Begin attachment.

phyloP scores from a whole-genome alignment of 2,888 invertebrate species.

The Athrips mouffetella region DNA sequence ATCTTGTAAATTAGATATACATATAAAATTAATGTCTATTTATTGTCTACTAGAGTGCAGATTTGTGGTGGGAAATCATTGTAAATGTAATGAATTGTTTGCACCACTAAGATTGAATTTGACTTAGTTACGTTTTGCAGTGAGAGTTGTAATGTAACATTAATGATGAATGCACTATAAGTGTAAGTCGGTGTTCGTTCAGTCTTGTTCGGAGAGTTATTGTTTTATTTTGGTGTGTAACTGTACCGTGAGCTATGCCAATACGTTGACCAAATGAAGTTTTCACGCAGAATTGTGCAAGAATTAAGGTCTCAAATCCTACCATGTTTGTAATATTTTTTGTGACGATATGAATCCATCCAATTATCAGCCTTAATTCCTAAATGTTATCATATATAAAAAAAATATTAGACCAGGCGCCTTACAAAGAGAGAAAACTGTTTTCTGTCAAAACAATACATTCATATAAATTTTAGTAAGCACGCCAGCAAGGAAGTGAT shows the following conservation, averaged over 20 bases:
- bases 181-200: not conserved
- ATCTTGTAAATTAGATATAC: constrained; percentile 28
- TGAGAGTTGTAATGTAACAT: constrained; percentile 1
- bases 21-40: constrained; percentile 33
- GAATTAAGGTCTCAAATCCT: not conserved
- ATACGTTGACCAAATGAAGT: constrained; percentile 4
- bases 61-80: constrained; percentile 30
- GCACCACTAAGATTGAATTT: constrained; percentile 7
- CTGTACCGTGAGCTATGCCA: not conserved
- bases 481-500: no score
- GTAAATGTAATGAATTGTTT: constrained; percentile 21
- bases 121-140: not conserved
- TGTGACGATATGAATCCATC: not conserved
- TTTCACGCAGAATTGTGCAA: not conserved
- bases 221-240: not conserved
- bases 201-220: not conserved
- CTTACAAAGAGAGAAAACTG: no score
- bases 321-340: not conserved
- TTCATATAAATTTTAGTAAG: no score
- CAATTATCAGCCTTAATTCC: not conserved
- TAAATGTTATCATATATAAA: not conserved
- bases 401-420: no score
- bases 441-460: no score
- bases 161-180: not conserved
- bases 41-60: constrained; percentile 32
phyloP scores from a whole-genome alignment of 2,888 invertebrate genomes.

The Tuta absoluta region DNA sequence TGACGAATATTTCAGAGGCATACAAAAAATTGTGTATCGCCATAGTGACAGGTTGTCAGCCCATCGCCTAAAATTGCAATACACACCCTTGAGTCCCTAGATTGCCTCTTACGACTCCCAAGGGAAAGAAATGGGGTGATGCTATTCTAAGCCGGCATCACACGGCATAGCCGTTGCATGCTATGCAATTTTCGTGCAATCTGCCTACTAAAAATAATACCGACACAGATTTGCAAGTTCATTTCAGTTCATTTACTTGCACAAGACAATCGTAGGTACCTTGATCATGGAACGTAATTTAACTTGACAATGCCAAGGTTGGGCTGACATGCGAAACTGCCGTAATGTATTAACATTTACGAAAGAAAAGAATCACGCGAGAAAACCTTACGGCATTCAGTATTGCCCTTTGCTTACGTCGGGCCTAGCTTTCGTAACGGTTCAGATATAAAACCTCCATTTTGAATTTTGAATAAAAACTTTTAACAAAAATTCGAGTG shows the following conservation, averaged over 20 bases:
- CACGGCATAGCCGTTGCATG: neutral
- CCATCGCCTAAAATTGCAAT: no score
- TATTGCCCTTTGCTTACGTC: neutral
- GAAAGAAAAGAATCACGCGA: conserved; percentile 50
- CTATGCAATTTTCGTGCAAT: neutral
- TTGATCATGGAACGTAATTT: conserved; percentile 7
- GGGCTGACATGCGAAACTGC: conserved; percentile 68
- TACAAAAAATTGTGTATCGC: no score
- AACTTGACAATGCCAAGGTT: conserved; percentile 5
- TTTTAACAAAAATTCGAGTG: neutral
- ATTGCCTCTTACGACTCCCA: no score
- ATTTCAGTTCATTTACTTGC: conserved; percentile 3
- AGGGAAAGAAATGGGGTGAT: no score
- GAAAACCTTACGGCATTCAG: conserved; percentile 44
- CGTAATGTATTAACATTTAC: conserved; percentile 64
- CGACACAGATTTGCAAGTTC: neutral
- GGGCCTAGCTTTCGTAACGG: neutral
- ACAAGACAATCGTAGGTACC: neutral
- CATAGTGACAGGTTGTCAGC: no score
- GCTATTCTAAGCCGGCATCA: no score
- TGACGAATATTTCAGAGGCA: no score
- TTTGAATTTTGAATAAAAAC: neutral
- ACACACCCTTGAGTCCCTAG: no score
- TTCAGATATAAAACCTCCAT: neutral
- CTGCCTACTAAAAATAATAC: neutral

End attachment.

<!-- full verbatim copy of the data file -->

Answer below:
phyloP scores from a whole-genome alignment of 2,888 invertebrate species.

The Athrips mouffetella region DNA sequence ATCTTGTAAATTAGATATACATATAAAATTAATGTCTATTTATTGTCTACTAGAGTGCAGATTTGTGGTGGGAAATCATTGTAAATGTAATGAATTGTTTGCACCACTAAGATTGAATTTGACTTAGTTACGTTTTGCAGTGAGAGTTGTAATGTAACATTAATGATGAATGCACTATAAGTGTAAGTCGGTGTTCGTTCAGTCTTGTTCGGAGAGTTATTGTTTTATTTTGGTGTGTAACTGTACCGTGAGCTATGCCAATACGTTGACCAAATGAAGTTTTCACGCAGAATTGTGCAAGAATTAAGGTCTCAAATCCTACCATGTTTGTAATATTTTTTGTGACGATATGAATCCATCCAATTATCAGCCTTAATTCCTAAATGTTATCATATATAAAAAAAATATTAGACCAGGCGCCTTACAAAGAGAGAAAACTGTTTTCTGTCAAAACAATACATTCATATAAATTTTAGTAAGCACGCCAGCAAGGAAGTGAT shows the following conservation, averaged over 20 bases:
- bases 181-200: not conserved
- ATCTTGTAAATTAGATATAC: constrained; percentile 28
- TGAGAGTTGTAATGTAACAT: constrained; percentile 1
- bases 21-40: constrained; percentile 33
- GAATTAAGGTCTCAAATCCT: not conserved
- ATACGTTGACCAAATGAAGT: constrained; percentile 4
- bases 61-80: constrained; percentile 30
- GCACCACTAAGATTGAATTT: constrained; percentile 7
- CTGTACCGTGAGCTATGCCA: not conserved
- bases 481-500: no score
- GTAAATGTAATGAATTGTTT: constrained; percentile 21
- bases 121-140: not conserved
- TGTGACGATATGAATCCATC: not conserved
- TTTCACGCAGAATTGTGCAA: not conserved
- bases 221-240: not conserved
- bases 201-220: not conserved
- CTTACAAAGAGAGAAAACTG: no score
- bases 321-340: not conserved
- TTCATATAAATTTTAGTAAG: no score
- CAATTATCAGCCTTAATTCC: not conserved
- TAAATGTTATCATATATAAA: not conserved
- bases 401-420: no score
- bases 441-460: no score
- bases 161-180: not conserved
- bases 41-60: constrained; percentile 32
phyloP scores from a whole-genome alignment of 2,888 invertebrate genomes.

The Tuta absoluta region DNA sequence TGACGAATATTTCAGAGGCATACAAAAAATTGTGTATCGCCATAGTGACAGGTTGTCAGCCCATCGCCTAAAATTGCAATACACACCCTTGAGTCCCTAGATTGCCTCTTACGACTCCCAAGGGAAAGAAATGGGGTGATGCTATTCTAAGCCGGCATCACACGGCATAGCCGTTGCATGCTATGCAATTTTCGTGCAATCTGCCTACTAAAAATAATACCGACACAGATTTGCAAGTTCATTTCAGTTCATTTACTTGCACAAGACAATCGTAGGTACCTTGATCATGGAACGTAATTTAACTTGACAATGCCAAGGTTGGGCTGACATGCGAAACTGCCGTAATGTATTAACATTTACGAAAGAAAAGAATCACGCGAGAAAACCTTACGGCATTCAGTATTGCCCTTTGCTTACGTCGGGCCTAGCTTTCGTAACGGTTCAGATATAAAACCTCCATTTTGAATTTTGAATAAAAACTTTTAACAAAAATTCGAGTG shows the following conservation, averaged over 20 bases:
- CACGGCATAGCCGTTGCATG: neutral
- CCATCGCCTAAAATTGCAAT: no score
- TATTGCCCTTTGCTTACGTC: neutral
- GAAAGAAAAGAATCACGCGA: conserved; percentile 50
- CTATGCAATTTTCGTGCAAT: neutral
- TTGATCATGGAACGTAATTT: conserved; percentile 7
- GGGCTGACATGCGAAACTGC: conserved; percentile 68
- TACAAAAAATTGTGTATCGC: no score
- AACTTGACAATGCCAAGGTT: conserved; percentile 5
- TTTTAACAAAAATTCGAGTG: neutral
- ATTGCCTCTTACGACTCCCA: no score
- ATTTCAGTTCATTTACTTGC: conserved; percentile 3
- AGGGAAAGAAATGGGGTGAT: no score
- GAAAACCTTACGGCATTCAG: conserved; percentile 44
- CGTAATGTATTAACATTTAC: conserved; percentile 64
- CGACACAGATTTGCAAGTTC: neutral
- GGGCCTAGCTTTCGTAACGG: neutral
- ACAAGACAATCGTAGGTACC: neutral
- CATAGTGACAGGTTGTCAGC: no score
- GCTATTCTAAGCCGGCATCA: no score
- TGACGAATATTTCAGAGGCA: no score
- TTTGAATTTTGAATAAAAAC: neutral
- ACACACCCTTGAGTCCCTAG: no score
- TTCAGATATAAAACCTCCAT: neutral
- CTGCCTACTAAAAATAATAC: neutral